Laboratory analyses

mRNA detection Total RNA was isolated from a central region of the right lobe (see above) using Tri-Reagent (Sigma). Total RNA concentration (μg/μl) was determined by measuring optical density absorbance at 260 nm with a nanodrop. Then, using this value together with the volume (μl) of water needed to dissolve the initial RNA pellet and total liver mass, total RNA content was calculated for each animal (Gnanalingham et al. 2005). RNA integrity was further assessed by running on a denatured agarose/formaldehyde gel electrophoresis and 28S and 18S rRNA visualized in a 2:1 ratio. In order to maximize sensitivity, a two-tube approach to reverse transcription (RT) was adopted as previously described by Bispham et al.(2005) and Gnanalingham et al.(2005). The conditions used to generate first strand cDNA RTwere: 70 °C (5 min), 4 °C (5 min), 25 °C (5 min), 25 °C (10 min), 42 °C (1 h), 72 °C (10 min), and 4 °C (5 min). The RT reaction (final volume 20 μl) contained: buffer (250 mM Tris–HCl, 40 mM MgCl2, 150 mM KCl, 5 mM dithioerythritol; pH 8.5), 2 mM dNTPs, 1× hexanucleotide mix, 10 units RNase inhibitor, 10 units M-MLV reverse transcriptase, and 1 μg total RNA. All these commercially available products were purchased from Roche Diagnostics Ltd. Each RT reaction yielded 2 μg/μl of cDNA for use in semi-quantitative PCR.

The expression of each gene was determined by RT-PCR, as previously described (Gnanalingham et al. 2005). The analysis used oligonucleotide cDNA primers to each gene under test by generating specific exon–intron spanning products (Table 1). Briefly, the PCR program consisted of an initial denaturation (95 °C (15 min)), amplification (stage I, 94 °C (30 s); stage II, annealing temperature (30 s); stage III, 72°C (60 s) and final extension (72 °C (7 min); 8 °C ‘hold’). The PCR mixture (final volume 20 μl) contained 7 μl DEPC H2O, 10 μl Thermo-Start PCR Master Mix (50 μl contains 1.25 units Thermo-Start DNA Polymerase, 1× Thermo-Start reaction buffer, 1.5 mM MgCl2 and 0.2 mM each of dATP, dCTP, dGTP, and dTTP, catalog number AB-0938-DC-15 ABgene), 1 μM forward primer, 1 μM reverse primer, and 1 μl RT (2 μg of cDNA) product. For 18S PCR reactions, 1 μl of the optimized 18S primer dilution (18S PCR primer mix (5 μM) obtained from Ambion) was serially diluted in nuclease-free water and dose-response PCRs performed to determine the optimal primer dilution needed to amplify 18S PCR product in the same linear range as the target gene transcript (Table 1). The annealing temperature and cycle numbers of all primers were optimized so as to be in the linear range (see Table 1) and the intra- and interassay coefficients of variation were 2.3–4.8% and 5.6–9.2% for all 18 animals for each gene set respectively. A representative standard curve of mRNA detection is illustrated in Fig. 1. It was not possible to make mRNA measurements of VDAC, as there is currently insufficient detail of its precise gene sequence in the ovine species.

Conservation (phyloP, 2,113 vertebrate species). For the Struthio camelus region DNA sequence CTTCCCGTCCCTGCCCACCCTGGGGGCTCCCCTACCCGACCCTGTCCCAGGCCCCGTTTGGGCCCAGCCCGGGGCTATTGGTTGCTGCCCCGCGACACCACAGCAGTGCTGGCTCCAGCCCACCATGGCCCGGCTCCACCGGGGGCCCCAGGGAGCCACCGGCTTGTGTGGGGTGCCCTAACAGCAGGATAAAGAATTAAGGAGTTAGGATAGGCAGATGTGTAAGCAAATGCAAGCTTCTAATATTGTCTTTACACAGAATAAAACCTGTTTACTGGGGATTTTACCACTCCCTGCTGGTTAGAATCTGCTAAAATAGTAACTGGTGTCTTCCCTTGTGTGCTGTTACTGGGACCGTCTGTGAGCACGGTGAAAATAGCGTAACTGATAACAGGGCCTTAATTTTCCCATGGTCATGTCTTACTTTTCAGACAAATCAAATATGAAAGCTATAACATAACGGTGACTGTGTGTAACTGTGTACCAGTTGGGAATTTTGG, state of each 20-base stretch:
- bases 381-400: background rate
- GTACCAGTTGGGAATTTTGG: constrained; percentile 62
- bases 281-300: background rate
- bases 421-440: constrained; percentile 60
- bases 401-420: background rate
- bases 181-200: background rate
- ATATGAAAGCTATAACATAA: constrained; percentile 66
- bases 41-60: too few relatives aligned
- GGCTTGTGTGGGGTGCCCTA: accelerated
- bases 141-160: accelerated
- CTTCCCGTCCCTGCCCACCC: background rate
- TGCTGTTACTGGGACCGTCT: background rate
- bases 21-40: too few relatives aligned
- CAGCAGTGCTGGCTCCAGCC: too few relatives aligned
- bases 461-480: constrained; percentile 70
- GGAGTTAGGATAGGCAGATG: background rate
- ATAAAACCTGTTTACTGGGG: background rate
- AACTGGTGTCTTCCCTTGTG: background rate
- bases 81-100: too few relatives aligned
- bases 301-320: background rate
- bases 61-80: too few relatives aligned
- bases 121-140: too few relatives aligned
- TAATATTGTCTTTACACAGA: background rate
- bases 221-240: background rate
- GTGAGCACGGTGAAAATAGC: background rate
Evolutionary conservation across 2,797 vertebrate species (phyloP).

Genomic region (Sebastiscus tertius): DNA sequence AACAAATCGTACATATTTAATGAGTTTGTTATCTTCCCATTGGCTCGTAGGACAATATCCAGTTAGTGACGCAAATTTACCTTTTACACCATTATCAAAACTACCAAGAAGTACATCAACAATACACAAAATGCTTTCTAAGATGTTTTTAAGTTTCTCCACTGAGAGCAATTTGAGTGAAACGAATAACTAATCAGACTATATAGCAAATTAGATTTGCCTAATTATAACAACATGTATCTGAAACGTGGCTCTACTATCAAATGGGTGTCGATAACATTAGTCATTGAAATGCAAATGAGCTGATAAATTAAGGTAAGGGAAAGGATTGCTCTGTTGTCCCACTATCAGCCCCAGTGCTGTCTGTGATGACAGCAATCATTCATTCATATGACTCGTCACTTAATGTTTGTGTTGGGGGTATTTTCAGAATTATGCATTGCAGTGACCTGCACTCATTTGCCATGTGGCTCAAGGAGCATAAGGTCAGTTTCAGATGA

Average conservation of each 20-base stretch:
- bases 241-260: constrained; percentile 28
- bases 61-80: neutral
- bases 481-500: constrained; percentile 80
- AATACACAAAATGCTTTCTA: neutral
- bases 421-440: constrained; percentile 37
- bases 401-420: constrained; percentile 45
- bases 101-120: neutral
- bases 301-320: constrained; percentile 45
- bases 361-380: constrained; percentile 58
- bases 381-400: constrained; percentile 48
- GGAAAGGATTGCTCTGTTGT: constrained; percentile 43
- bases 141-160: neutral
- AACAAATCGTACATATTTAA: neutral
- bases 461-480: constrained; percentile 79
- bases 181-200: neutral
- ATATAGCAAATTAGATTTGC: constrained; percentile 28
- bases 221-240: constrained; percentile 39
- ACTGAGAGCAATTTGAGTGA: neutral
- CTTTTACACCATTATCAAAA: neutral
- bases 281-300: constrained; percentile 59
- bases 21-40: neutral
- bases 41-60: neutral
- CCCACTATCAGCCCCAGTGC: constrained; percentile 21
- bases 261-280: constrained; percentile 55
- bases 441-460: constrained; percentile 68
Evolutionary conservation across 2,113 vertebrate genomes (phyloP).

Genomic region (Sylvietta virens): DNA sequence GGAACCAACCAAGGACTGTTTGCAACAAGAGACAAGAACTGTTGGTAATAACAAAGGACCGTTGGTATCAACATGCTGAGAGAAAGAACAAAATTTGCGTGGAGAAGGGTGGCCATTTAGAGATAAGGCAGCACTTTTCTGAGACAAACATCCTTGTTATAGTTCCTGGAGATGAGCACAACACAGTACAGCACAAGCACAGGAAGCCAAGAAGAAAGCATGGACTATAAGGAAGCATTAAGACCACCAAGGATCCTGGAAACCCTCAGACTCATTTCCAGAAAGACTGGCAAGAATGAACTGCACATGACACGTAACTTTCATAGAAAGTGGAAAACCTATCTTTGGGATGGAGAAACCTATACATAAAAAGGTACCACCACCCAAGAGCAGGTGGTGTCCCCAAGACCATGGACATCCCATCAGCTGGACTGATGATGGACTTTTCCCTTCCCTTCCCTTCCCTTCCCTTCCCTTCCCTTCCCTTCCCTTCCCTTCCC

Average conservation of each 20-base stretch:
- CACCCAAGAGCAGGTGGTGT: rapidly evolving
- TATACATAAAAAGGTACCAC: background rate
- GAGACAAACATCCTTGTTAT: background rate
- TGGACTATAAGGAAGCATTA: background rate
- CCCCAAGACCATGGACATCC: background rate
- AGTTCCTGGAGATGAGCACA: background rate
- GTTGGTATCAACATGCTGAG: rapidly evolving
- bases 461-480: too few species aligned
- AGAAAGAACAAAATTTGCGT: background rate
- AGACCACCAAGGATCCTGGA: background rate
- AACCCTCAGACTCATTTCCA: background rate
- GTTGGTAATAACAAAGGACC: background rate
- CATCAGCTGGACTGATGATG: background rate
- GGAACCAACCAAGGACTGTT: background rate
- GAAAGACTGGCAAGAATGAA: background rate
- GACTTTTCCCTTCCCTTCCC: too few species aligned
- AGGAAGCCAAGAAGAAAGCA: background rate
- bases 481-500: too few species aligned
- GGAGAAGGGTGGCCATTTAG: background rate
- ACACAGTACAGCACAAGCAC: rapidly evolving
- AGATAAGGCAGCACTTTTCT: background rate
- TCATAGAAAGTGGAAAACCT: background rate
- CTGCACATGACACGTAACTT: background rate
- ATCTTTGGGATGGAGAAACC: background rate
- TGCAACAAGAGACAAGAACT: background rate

Agarose gel electrophoresis (2.0–2.5%) and ethidium bromide staining confirmed the presence of a single amplicon for both target genes and 18S at the expected sizes. Densitometric analysis was performed on each gel by image detection using a Fujifilm LAS-1000 cooled charge-coupled device camera and mRNA abundance determined for each gene. Consistency of lane loading for each sample was verified from the measurement of 18S rRNA. All results were then expressed as a ratio of a reference sample (liver tissue cDNA from of 1-day-old lamb) included on all gels. All analyses and gels were performed in duplicate with appropriate positive (same as reference sample) and negative (no RNA (RT stage) and no RT (PCR stage)) controls and a range of molecular weight markers. The average of duplicate PCR experiments was used for statistical analysis. The coefficient of variation (intra and inter) was below 10% for all 18 animal samples for each gene set. The resultant PCR product was extracted using a commercially available kit (QIAquick gel extraction kit, catalog number 28704; Qiagen) and 20 ng of RT-PCR gel purified amplicon (quantified using a nanodrop) together with 1 pg of the corresponding primer set (forward and reverse primers) were submitted to Qiagen DNA sequencing centre, Germany, for analysis. DNA sequence results were cross-referenced against accession numbers used for primer design (Table 1) and Genebank database to determine specificity of primers. In addition, we undertook analyses for mRNA abundance of IGF-IR and Bcl-2 and, although these were highly abundant in the relevant positive control samples i.e. RNA from fetal liver and adult spleen respectively, they were both undetectable in adult liver samples from the present study.

Protein detection